Amberjacks to 40-pounds or more are all over the deeper wrecks, while gag grouper can be caught over live bottom as close as three miles from the entrance to Tampa Bay. Live pinfish, threadfins and pilchards are the best baits for the grouper and amberjacks, and have a chartreuse colored jig on a spinning rod ready for some early season cobia.Southwest Florida Inshore?
Extreme low tides with the full moon are pulling water out of the rivers and bays, so snook, seatrout and redfish are holding in the deeper potholes on the flats. Green, smoke or motor oil colored jerkbaits or live pilchards have been fooling all three species. Look for grouper to hit swimming plugs in water over 8-feet deep.Offshore?
A steady roll of cold fronts and rough seas are keeping most grouper fishermen from getting to the Middle Grounds, but those that have been out report limits of gags on frozen sardines or cigar minnows. Cobia continue to haunt the markers, along with a few kingfish.Florida Keys Inshore?
Spotted seatrout action is red hot out of Flamingo, with anglers catching over 50 fish per person on soft plastics or live shrimp. Sight casting to barracuda on the flats is a great opportunity in the cold weather from the Upper Keys all the way to Key West. Use a chartreuse tube lure and reel it as fast as you can.Offshore--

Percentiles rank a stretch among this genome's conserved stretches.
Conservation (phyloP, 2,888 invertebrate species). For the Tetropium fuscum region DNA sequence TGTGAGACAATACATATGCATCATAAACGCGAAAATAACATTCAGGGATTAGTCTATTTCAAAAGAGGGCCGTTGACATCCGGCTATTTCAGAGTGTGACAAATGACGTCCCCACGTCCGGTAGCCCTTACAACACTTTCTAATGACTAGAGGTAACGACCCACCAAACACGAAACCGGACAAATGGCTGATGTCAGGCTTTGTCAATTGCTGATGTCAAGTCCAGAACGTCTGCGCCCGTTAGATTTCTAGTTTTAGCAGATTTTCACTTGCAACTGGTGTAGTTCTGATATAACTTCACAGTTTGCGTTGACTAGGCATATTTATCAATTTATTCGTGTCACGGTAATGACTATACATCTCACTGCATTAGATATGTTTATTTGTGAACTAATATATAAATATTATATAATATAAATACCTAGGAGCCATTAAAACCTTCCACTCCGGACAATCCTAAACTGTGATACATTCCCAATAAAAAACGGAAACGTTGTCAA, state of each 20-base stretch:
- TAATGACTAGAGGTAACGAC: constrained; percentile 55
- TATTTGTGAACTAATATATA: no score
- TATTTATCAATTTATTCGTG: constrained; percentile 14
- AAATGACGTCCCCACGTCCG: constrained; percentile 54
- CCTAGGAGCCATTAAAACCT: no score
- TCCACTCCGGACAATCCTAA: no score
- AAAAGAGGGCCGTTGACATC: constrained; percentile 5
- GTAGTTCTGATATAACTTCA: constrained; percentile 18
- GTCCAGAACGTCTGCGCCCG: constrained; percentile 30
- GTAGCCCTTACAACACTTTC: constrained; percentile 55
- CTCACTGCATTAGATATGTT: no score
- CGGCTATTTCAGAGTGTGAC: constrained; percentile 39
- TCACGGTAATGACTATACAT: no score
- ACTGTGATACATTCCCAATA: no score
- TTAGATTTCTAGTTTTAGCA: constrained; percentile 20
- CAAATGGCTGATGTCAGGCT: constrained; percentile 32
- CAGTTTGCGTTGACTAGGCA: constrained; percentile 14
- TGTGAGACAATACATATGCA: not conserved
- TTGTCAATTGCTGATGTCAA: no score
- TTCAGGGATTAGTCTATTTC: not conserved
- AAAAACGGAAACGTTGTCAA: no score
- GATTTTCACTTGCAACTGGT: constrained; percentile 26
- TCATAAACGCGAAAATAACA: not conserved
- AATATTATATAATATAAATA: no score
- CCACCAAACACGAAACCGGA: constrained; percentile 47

Sailfish action between Islamorada and Key West remains steady, with most boats getting multiple shots at fish every trip. Capt. Brian Cone on the Conetender had a 50-pound dolphin while sailfishing off Islamorada on Saturday. Off Key West, the sailfish have the ballyhoo balled up in 15- to 25-feet of water, with sight casting to a dozen or more fish per day the norm.Southeast Florida Inshore?
Pompano, ladyfish and small jack crevalles can be caught in the Intracoastal Waterway between Hobe Sound and Fort Pierce using live or frozen shrimp or sandfleas. A #405 Nylure jig bounced on the bottom will also catch all three species. Spotted seatrout season is closed, but lots of fish are coming off the grass flats in front of Little Mud Creek on Drunk Monkey colored Bass Assassin jerkbaits with a 1/8-ounce jighead.Offshore?